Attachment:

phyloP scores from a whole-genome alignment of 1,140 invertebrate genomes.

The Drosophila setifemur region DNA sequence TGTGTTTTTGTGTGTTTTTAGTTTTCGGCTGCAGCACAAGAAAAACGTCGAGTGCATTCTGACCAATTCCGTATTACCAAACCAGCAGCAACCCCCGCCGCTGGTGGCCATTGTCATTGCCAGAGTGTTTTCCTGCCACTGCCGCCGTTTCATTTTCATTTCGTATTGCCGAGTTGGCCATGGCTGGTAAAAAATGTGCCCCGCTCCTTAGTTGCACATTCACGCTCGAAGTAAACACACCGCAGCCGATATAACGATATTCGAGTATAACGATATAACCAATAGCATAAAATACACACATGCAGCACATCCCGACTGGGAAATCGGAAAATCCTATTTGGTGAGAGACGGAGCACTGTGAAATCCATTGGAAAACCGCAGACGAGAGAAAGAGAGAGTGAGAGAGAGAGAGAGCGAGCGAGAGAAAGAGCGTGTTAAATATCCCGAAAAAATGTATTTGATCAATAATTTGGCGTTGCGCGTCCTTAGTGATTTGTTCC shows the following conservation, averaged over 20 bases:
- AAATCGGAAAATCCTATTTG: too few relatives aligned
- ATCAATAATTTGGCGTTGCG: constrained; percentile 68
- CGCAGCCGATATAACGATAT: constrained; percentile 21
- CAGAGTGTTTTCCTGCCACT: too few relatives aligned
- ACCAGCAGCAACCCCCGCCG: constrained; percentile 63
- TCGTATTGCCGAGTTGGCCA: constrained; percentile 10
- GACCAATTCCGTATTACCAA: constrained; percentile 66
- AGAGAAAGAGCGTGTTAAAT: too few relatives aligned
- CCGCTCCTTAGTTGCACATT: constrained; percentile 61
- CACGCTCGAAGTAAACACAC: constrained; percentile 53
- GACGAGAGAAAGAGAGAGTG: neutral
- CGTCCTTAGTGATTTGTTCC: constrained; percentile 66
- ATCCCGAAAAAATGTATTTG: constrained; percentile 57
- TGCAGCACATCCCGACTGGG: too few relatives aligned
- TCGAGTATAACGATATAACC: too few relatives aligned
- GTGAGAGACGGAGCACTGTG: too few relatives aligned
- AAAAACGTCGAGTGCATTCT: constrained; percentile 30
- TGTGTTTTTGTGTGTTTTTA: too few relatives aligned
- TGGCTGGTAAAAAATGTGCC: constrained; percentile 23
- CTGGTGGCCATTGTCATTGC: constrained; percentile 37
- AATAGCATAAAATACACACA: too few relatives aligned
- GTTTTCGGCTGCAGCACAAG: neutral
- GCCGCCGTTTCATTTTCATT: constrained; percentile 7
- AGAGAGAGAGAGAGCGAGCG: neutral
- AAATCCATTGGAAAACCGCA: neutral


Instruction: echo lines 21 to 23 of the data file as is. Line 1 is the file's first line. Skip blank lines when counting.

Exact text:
- TGGCTGGTAAAAAATGTGCC: constrained; percentile 23
- CTGGTGGCCATTGTCATTGC: constrained; percentile 37
- AATAGCATAAAATACACACA: too few relatives aligned